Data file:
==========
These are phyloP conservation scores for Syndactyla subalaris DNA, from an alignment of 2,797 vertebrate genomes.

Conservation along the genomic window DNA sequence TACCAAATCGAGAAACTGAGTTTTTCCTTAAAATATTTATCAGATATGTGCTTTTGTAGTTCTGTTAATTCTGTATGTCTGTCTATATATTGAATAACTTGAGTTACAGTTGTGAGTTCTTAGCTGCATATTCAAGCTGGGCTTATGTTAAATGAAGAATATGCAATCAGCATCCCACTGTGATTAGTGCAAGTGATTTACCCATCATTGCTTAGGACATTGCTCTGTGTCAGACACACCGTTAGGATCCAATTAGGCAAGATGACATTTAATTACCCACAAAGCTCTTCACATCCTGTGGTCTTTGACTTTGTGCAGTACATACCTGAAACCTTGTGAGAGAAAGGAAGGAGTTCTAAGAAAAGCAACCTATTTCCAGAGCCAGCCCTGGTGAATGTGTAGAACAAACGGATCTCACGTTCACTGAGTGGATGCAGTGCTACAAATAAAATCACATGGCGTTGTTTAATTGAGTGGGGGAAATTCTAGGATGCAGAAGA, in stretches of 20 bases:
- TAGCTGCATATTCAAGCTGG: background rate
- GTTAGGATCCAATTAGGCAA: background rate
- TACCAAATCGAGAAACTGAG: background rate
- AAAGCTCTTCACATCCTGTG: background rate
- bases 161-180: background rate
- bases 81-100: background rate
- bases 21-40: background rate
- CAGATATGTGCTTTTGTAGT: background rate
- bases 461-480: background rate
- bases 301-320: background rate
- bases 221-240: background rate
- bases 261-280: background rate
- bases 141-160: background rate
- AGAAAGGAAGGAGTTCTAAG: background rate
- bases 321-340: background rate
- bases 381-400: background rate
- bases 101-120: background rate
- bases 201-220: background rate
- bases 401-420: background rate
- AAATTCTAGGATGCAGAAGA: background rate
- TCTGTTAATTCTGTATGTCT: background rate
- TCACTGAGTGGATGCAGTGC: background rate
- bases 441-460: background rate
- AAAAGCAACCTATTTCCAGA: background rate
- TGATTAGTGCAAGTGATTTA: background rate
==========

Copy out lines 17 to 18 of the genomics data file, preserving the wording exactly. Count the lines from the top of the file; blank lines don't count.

- bases 321-340: background rate
- bases 381-400: background rate